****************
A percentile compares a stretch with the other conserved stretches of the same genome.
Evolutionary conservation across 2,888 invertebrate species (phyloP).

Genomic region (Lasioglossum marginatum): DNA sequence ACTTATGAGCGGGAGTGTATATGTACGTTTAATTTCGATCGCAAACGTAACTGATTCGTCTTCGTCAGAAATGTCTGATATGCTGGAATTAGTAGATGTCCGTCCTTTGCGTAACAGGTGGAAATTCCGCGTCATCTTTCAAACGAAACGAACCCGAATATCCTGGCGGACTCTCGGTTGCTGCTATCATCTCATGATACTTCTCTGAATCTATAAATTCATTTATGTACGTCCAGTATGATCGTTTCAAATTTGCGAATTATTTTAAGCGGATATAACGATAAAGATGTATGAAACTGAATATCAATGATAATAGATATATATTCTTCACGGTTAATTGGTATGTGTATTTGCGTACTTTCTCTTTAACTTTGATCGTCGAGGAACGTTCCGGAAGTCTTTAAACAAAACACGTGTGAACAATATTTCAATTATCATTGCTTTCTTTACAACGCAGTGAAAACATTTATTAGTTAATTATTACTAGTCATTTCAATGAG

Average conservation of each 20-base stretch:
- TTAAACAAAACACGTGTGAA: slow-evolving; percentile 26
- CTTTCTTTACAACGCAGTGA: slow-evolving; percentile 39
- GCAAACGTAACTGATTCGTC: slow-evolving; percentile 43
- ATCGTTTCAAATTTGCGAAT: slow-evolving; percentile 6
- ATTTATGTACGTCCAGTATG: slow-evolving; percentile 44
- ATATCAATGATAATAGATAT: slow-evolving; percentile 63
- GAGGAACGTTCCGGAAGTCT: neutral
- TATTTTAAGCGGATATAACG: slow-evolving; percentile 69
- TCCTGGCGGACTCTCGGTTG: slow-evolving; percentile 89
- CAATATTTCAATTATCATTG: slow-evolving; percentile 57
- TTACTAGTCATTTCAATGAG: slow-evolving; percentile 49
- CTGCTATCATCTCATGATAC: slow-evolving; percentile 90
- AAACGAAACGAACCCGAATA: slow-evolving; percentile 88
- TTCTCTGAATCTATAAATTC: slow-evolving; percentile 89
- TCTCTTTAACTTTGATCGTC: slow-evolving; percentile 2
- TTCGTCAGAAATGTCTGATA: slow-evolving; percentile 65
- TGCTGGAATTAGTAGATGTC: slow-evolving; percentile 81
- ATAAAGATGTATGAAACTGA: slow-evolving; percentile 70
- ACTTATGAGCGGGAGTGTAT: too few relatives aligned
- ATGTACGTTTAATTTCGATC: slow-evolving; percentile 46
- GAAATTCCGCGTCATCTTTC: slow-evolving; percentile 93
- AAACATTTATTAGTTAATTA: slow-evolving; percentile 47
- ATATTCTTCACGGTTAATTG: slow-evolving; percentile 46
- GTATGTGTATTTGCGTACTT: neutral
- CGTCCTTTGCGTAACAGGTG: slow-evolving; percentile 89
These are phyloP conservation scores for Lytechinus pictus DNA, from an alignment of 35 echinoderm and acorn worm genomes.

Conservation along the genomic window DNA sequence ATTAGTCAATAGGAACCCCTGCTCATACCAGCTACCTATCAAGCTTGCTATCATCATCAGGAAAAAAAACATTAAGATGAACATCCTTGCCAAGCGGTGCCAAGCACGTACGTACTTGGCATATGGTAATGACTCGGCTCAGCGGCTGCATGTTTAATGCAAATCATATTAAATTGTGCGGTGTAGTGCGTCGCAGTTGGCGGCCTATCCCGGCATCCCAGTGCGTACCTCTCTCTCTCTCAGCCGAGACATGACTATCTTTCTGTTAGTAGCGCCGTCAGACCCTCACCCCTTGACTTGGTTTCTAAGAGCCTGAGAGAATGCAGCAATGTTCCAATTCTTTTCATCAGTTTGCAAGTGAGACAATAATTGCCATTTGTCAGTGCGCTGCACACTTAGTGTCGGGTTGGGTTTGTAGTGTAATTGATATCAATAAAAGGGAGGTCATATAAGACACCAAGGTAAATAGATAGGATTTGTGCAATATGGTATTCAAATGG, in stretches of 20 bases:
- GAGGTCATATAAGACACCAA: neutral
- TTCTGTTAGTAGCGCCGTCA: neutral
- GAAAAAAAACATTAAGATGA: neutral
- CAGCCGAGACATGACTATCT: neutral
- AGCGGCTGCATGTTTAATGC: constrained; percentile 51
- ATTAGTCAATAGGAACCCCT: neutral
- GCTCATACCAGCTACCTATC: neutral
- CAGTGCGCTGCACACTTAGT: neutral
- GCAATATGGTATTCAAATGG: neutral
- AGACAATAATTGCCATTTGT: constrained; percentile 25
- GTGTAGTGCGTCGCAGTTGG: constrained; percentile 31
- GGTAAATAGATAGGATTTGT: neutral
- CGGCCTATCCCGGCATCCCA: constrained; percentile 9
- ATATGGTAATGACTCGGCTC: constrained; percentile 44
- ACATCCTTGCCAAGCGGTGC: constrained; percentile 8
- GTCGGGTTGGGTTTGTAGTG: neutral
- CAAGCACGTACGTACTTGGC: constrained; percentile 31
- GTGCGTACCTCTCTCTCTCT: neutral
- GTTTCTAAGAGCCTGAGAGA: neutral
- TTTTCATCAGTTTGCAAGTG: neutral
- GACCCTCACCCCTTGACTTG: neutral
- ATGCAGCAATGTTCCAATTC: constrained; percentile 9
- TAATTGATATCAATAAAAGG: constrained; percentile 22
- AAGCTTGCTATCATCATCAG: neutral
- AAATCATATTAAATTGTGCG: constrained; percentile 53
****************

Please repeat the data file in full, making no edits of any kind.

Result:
A percentile compares a stretch with the other conserved stretches of the same genome.
Evolutionary conservation across 2,888 invertebrate species (phyloP).

Genomic region (Lasioglossum marginatum): DNA sequence ACTTATGAGCGGGAGTGTATATGTACGTTTAATTTCGATCGCAAACGTAACTGATTCGTCTTCGTCAGAAATGTCTGATATGCTGGAATTAGTAGATGTCCGTCCTTTGCGTAACAGGTGGAAATTCCGCGTCATCTTTCAAACGAAACGAACCCGAATATCCTGGCGGACTCTCGGTTGCTGCTATCATCTCATGATACTTCTCTGAATCTATAAATTCATTTATGTACGTCCAGTATGATCGTTTCAAATTTGCGAATTATTTTAAGCGGATATAACGATAAAGATGTATGAAACTGAATATCAATGATAATAGATATATATTCTTCACGGTTAATTGGTATGTGTATTTGCGTACTTTCTCTTTAACTTTGATCGTCGAGGAACGTTCCGGAAGTCTTTAAACAAAACACGTGTGAACAATATTTCAATTATCATTGCTTTCTTTACAACGCAGTGAAAACATTTATTAGTTAATTATTACTAGTCATTTCAATGAG

Average conservation of each 20-base stretch:
- TTAAACAAAACACGTGTGAA: slow-evolving; percentile 26
- CTTTCTTTACAACGCAGTGA: slow-evolving; percentile 39
- GCAAACGTAACTGATTCGTC: slow-evolving; percentile 43
- ATCGTTTCAAATTTGCGAAT: slow-evolving; percentile 6
- ATTTATGTACGTCCAGTATG: slow-evolving; percentile 44
- ATATCAATGATAATAGATAT: slow-evolving; percentile 63
- GAGGAACGTTCCGGAAGTCT: neutral
- TATTTTAAGCGGATATAACG: slow-evolving; percentile 69
- TCCTGGCGGACTCTCGGTTG: slow-evolving; percentile 89
- CAATATTTCAATTATCATTG: slow-evolving; percentile 57
- TTACTAGTCATTTCAATGAG: slow-evolving; percentile 49
- CTGCTATCATCTCATGATAC: slow-evolving; percentile 90
- AAACGAAACGAACCCGAATA: slow-evolving; percentile 88
- TTCTCTGAATCTATAAATTC: slow-evolving; percentile 89
- TCTCTTTAACTTTGATCGTC: slow-evolving; percentile 2
- TTCGTCAGAAATGTCTGATA: slow-evolving; percentile 65
- TGCTGGAATTAGTAGATGTC: slow-evolving; percentile 81
- ATAAAGATGTATGAAACTGA: slow-evolving; percentile 70
- ACTTATGAGCGGGAGTGTAT: too few relatives aligned
- ATGTACGTTTAATTTCGATC: slow-evolving; percentile 46
- GAAATTCCGCGTCATCTTTC: slow-evolving; percentile 93
- AAACATTTATTAGTTAATTA: slow-evolving; percentile 47
- ATATTCTTCACGGTTAATTG: slow-evolving; percentile 46
- GTATGTGTATTTGCGTACTT: neutral
- CGTCCTTTGCGTAACAGGTG: slow-evolving; percentile 89
These are phyloP conservation scores for Lytechinus pictus DNA, from an alignment of 35 echinoderm and acorn worm genomes.

Conservation along the genomic window DNA sequence ATTAGTCAATAGGAACCCCTGCTCATACCAGCTACCTATCAAGCTTGCTATCATCATCAGGAAAAAAAACATTAAGATGAACATCCTTGCCAAGCGGTGCCAAGCACGTACGTACTTGGCATATGGTAATGACTCGGCTCAGCGGCTGCATGTTTAATGCAAATCATATTAAATTGTGCGGTGTAGTGCGTCGCAGTTGGCGGCCTATCCCGGCATCCCAGTGCGTACCTCTCTCTCTCTCAGCCGAGACATGACTATCTTTCTGTTAGTAGCGCCGTCAGACCCTCACCCCTTGACTTGGTTTCTAAGAGCCTGAGAGAATGCAGCAATGTTCCAATTCTTTTCATCAGTTTGCAAGTGAGACAATAATTGCCATTTGTCAGTGCGCTGCACACTTAGTGTCGGGTTGGGTTTGTAGTGTAATTGATATCAATAAAAGGGAGGTCATATAAGACACCAAGGTAAATAGATAGGATTTGTGCAATATGGTATTCAAATGG, in stretches of 20 bases:
- GAGGTCATATAAGACACCAA: neutral
- TTCTGTTAGTAGCGCCGTCA: neutral
- GAAAAAAAACATTAAGATGA: neutral
- CAGCCGAGACATGACTATCT: neutral
- AGCGGCTGCATGTTTAATGC: constrained; percentile 51
- ATTAGTCAATAGGAACCCCT: neutral
- GCTCATACCAGCTACCTATC: neutral
- CAGTGCGCTGCACACTTAGT: neutral
- GCAATATGGTATTCAAATGG: neutral
- AGACAATAATTGCCATTTGT: constrained; percentile 25
- GTGTAGTGCGTCGCAGTTGG: constrained; percentile 31
- GGTAAATAGATAGGATTTGT: neutral
- CGGCCTATCCCGGCATCCCA: constrained; percentile 9
- ATATGGTAATGACTCGGCTC: constrained; percentile 44
- ACATCCTTGCCAAGCGGTGC: constrained; percentile 8
- GTCGGGTTGGGTTTGTAGTG: neutral
- CAAGCACGTACGTACTTGGC: constrained; percentile 31
- GTGCGTACCTCTCTCTCTCT: neutral
- GTTTCTAAGAGCCTGAGAGA: neutral
- TTTTCATCAGTTTGCAAGTG: neutral
- GACCCTCACCCCTTGACTTG: neutral
- ATGCAGCAATGTTCCAATTC: constrained; percentile 9
- TAATTGATATCAATAAAAGG: constrained; percentile 22
- AAGCTTGCTATCATCATCAG: neutral
- AAATCATATTAAATTGTGCG: constrained; percentile 53